Linear Writing

I’ve often thought about writing out random scenes, things that I see my characters doing, or events I know my characters will interact with at some point in the story. It’s pretty easy, in fact, to make a list of those scenes, and soon it becomes obvious which ones will make it into the story and which won’t. Some will be separate chapters, others will be folded into another, or perhaps comprise a memory within a scene that takes place later.

But that’s as far as the process of thinking spatially goes for me, and I think I understand why.

As I’m beginning the process of writing my new project, I realize that I have to know not only who my protagonist is at the beginning, but how she grows and progresses. I’m not certain—even if I know a scene must occur at some point—how my character will behave in it, unless I’ve witnessed who she is at the time the scene occurs. Throughout the story, her voice develops, her ideas evolve, her relationships blossom and fade away. Even when the action is only over the space of a year, or a few months, the whole point of a story is that a character undergoes a significant change by the end—mentally, emotionally, psychically. She is shaped by what she has been through.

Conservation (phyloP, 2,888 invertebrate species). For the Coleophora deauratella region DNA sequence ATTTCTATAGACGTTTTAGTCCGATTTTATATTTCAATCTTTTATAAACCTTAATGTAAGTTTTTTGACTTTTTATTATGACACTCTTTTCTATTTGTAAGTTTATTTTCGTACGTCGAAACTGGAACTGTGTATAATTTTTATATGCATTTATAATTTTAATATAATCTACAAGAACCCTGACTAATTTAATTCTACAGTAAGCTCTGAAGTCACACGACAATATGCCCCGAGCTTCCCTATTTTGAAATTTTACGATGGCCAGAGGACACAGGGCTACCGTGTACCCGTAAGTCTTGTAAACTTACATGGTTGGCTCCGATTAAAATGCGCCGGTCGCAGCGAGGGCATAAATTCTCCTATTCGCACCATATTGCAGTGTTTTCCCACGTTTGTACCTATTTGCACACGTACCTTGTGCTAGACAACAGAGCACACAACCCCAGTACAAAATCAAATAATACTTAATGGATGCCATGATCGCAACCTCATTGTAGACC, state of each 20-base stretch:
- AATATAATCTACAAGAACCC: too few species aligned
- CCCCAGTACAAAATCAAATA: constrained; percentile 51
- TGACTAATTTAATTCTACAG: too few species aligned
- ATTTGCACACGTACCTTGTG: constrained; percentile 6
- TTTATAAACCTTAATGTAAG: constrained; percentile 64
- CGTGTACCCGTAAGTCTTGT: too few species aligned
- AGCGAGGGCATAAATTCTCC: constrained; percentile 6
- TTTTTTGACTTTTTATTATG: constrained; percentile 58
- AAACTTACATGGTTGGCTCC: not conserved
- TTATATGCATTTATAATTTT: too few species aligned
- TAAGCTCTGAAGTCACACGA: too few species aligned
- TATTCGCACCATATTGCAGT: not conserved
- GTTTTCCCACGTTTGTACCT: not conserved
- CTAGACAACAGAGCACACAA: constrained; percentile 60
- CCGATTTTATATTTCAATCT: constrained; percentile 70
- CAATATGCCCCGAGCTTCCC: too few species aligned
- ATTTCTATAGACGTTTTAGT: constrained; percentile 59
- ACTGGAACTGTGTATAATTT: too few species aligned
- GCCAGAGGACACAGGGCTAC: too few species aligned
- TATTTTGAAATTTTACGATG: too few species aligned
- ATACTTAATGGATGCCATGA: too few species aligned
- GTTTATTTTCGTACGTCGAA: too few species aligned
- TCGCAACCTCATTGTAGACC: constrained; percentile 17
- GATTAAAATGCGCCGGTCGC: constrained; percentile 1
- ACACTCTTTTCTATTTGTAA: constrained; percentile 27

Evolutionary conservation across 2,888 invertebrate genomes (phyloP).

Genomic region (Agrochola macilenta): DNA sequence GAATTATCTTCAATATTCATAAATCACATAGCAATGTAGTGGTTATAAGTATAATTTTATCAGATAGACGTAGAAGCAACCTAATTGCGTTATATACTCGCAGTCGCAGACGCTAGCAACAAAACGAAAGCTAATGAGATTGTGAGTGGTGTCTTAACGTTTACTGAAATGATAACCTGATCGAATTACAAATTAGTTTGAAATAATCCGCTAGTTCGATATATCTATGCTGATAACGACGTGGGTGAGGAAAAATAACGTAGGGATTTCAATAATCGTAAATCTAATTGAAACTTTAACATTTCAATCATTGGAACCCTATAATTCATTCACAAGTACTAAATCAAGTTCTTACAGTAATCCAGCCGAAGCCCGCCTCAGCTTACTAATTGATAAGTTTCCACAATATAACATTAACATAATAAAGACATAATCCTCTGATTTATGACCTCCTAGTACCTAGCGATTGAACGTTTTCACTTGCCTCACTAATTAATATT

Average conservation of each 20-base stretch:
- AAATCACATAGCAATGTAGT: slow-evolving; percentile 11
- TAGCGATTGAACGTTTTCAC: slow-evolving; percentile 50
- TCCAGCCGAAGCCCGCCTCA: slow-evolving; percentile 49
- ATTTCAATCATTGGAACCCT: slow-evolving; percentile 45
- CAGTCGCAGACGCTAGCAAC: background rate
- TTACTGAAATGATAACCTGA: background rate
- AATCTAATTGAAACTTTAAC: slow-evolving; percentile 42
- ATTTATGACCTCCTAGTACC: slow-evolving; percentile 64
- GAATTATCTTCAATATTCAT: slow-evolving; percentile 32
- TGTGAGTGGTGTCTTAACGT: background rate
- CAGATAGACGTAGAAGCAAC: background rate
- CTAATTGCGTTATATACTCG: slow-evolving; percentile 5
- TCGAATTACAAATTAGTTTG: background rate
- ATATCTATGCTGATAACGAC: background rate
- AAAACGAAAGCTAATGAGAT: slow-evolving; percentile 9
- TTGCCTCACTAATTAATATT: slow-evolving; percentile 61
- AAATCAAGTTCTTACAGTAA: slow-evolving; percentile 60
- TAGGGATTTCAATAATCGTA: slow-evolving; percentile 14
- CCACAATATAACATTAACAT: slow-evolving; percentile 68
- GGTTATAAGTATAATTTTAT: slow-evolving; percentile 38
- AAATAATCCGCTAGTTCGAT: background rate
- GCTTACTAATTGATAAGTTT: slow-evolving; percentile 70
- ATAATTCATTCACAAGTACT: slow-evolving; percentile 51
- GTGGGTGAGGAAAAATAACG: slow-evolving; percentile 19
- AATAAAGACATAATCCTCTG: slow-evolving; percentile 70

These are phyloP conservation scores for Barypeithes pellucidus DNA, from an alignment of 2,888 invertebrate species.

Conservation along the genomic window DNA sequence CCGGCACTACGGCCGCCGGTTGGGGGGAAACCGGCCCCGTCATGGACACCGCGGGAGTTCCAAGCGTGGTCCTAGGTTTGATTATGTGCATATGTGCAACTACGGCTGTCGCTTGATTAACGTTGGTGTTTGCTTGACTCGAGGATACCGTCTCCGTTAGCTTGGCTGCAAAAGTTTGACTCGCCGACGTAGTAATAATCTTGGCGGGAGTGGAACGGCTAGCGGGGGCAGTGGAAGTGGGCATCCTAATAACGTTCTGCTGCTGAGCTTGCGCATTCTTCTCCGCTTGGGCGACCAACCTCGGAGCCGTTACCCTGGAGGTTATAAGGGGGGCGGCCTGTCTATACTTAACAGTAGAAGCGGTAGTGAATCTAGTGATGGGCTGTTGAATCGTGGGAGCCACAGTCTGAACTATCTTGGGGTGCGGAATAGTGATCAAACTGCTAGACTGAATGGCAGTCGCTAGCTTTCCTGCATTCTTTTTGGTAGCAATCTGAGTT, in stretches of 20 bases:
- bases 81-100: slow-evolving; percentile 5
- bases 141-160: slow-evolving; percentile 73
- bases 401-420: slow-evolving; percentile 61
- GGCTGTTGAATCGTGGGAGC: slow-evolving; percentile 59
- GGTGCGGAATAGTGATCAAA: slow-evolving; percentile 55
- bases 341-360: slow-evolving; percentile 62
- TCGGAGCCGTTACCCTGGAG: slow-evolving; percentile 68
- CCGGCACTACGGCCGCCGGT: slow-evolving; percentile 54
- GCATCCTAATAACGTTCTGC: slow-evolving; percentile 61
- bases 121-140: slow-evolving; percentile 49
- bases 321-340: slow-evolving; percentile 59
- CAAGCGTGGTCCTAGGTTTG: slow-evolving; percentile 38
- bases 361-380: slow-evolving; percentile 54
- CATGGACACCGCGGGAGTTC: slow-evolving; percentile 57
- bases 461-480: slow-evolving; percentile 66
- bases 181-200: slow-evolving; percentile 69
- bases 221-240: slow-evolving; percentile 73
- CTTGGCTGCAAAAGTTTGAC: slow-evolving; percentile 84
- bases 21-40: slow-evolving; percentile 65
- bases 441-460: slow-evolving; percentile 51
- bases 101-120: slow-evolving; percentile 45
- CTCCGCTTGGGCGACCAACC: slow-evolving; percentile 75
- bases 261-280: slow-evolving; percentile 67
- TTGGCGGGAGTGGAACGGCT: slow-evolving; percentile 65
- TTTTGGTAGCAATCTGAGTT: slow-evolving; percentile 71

My current WIP spans twenty years, from 1901 to 1921. Not only my main character and those around her change, but all of society undergoes a seismic shift, both forward and back. How can I write the ending scene until I’ve been through it all with my character, reacting, reaching, facing heartache and tragedy and triumph?

I can’t. That’s all there is to it. And so, tedious as it sounds, when I actually sit down to write, I start at the beginning and go step-by-step through to the end.

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